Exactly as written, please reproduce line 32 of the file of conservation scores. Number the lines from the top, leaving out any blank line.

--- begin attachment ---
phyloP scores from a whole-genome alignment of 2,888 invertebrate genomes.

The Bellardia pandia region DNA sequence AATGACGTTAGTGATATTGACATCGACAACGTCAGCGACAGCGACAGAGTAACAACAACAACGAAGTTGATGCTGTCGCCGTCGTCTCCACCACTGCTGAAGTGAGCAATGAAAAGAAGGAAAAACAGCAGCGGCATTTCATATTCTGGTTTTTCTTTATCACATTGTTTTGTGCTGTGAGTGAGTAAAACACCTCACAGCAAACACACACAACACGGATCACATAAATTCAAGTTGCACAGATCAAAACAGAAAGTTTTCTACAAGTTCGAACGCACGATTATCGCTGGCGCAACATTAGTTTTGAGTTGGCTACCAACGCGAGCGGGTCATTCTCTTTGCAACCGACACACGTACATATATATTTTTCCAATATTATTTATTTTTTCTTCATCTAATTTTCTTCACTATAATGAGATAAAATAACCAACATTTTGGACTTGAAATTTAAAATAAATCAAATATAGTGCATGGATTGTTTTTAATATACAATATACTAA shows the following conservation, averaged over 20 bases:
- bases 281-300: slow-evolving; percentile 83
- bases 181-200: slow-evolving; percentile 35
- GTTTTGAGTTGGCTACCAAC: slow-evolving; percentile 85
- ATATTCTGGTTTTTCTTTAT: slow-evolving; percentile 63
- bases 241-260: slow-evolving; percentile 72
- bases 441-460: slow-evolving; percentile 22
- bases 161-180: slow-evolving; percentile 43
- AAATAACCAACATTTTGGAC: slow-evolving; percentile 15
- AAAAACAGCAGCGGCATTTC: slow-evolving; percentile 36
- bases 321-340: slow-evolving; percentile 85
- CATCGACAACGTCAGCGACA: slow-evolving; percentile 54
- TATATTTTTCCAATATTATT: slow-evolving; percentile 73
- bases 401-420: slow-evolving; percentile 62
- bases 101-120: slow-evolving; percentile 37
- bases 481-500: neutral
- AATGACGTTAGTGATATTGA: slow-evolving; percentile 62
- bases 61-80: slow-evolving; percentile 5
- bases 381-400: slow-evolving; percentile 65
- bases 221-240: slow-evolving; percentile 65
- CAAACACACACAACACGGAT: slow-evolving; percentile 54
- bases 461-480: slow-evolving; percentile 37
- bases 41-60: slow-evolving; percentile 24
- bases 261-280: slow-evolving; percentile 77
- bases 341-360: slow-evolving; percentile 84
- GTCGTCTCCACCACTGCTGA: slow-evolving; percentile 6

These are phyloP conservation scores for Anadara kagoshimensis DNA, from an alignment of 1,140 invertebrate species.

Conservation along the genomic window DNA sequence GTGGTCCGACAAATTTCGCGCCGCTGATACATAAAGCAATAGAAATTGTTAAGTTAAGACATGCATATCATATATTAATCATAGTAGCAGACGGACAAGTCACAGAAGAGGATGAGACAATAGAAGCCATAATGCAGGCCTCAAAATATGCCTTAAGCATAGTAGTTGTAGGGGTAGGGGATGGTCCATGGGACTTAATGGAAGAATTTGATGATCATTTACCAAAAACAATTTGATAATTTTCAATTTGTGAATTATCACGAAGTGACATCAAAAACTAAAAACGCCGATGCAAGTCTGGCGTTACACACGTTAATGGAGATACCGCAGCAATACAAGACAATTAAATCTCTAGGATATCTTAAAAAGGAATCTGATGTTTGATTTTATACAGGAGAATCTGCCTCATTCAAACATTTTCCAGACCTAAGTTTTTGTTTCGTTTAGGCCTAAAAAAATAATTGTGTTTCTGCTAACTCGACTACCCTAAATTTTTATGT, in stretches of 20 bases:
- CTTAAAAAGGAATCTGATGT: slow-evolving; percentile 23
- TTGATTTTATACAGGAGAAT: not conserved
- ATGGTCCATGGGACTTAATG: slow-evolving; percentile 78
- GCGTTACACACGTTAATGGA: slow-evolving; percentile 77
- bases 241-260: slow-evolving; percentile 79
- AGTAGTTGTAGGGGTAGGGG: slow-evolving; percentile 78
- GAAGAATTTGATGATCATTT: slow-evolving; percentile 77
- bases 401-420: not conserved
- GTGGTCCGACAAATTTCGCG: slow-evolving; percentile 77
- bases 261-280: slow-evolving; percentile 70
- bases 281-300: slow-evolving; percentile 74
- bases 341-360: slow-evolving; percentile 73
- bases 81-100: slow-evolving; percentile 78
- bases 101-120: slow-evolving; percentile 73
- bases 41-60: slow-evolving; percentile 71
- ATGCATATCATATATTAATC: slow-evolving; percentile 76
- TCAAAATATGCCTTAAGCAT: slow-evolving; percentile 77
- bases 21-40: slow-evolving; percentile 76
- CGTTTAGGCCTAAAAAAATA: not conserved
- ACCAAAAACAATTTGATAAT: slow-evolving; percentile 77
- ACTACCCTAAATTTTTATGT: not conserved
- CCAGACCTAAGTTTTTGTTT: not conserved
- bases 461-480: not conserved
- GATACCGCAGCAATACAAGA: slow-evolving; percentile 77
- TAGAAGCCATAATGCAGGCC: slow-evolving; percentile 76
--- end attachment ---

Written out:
- ATGGTCCATGGGACTTAATG: slow-evolving; percentile 78